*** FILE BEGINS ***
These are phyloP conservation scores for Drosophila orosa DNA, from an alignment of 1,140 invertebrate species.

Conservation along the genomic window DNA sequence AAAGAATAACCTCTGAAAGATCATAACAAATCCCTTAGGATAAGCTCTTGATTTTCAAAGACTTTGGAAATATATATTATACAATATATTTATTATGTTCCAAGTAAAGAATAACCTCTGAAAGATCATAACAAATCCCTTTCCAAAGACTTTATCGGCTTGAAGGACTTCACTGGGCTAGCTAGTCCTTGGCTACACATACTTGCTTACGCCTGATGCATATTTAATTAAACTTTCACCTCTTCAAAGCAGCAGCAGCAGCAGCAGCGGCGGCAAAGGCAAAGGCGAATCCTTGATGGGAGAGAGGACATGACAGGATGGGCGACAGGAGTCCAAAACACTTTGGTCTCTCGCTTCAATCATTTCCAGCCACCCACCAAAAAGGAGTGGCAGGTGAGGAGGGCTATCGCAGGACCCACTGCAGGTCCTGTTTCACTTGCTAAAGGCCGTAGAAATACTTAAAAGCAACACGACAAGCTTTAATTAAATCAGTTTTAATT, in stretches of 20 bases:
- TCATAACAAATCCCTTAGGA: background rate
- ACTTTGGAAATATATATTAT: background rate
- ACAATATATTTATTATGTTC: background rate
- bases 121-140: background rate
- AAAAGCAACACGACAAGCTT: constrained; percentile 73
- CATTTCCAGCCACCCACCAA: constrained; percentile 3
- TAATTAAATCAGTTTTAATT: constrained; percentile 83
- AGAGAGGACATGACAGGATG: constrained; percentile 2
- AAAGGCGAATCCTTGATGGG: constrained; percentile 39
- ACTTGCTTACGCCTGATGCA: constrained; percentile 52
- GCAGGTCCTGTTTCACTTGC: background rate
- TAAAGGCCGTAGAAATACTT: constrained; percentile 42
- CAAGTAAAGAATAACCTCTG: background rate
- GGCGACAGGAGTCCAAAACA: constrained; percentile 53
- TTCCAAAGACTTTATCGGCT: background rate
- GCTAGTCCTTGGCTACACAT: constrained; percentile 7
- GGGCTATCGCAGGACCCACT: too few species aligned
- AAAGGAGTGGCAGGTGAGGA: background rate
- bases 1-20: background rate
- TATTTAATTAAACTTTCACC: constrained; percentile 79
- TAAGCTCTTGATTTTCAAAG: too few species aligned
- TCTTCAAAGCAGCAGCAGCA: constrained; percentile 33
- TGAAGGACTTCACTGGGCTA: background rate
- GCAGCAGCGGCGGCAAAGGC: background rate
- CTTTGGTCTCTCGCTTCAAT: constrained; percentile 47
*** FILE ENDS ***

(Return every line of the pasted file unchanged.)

These are phyloP conservation scores for Drosophila orosa DNA, from an alignment of 1,140 invertebrate species.

Conservation along the genomic window DNA sequence AAAGAATAACCTCTGAAAGATCATAACAAATCCCTTAGGATAAGCTCTTGATTTTCAAAGACTTTGGAAATATATATTATACAATATATTTATTATGTTCCAAGTAAAGAATAACCTCTGAAAGATCATAACAAATCCCTTTCCAAAGACTTTATCGGCTTGAAGGACTTCACTGGGCTAGCTAGTCCTTGGCTACACATACTTGCTTACGCCTGATGCATATTTAATTAAACTTTCACCTCTTCAAAGCAGCAGCAGCAGCAGCAGCGGCGGCAAAGGCAAAGGCGAATCCTTGATGGGAGAGAGGACATGACAGGATGGGCGACAGGAGTCCAAAACACTTTGGTCTCTCGCTTCAATCATTTCCAGCCACCCACCAAAAAGGAGTGGCAGGTGAGGAGGGCTATCGCAGGACCCACTGCAGGTCCTGTTTCACTTGCTAAAGGCCGTAGAAATACTTAAAAGCAACACGACAAGCTTTAATTAAATCAGTTTTAATT, in stretches of 20 bases:
- TCATAACAAATCCCTTAGGA: background rate
- ACTTTGGAAATATATATTAT: background rate
- ACAATATATTTATTATGTTC: background rate
- bases 121-140: background rate
- AAAAGCAACACGACAAGCTT: constrained; percentile 73
- CATTTCCAGCCACCCACCAA: constrained; percentile 3
- TAATTAAATCAGTTTTAATT: constrained; percentile 83
- AGAGAGGACATGACAGGATG: constrained; percentile 2
- AAAGGCGAATCCTTGATGGG: constrained; percentile 39
- ACTTGCTTACGCCTGATGCA: constrained; percentile 52
- GCAGGTCCTGTTTCACTTGC: background rate
- TAAAGGCCGTAGAAATACTT: constrained; percentile 42
- CAAGTAAAGAATAACCTCTG: background rate
- GGCGACAGGAGTCCAAAACA: constrained; percentile 53
- TTCCAAAGACTTTATCGGCT: background rate
- GCTAGTCCTTGGCTACACAT: constrained; percentile 7
- GGGCTATCGCAGGACCCACT: too few species aligned
- AAAGGAGTGGCAGGTGAGGA: background rate
- bases 1-20: background rate
- TATTTAATTAAACTTTCACC: constrained; percentile 79
- TAAGCTCTTGATTTTCAAAG: too few species aligned
- TCTTCAAAGCAGCAGCAGCA: constrained; percentile 33
- TGAAGGACTTCACTGGGCTA: background rate
- GCAGCAGCGGCGGCAAAGGC: background rate
- CTTTGGTCTCTCGCTTCAAT: constrained; percentile 47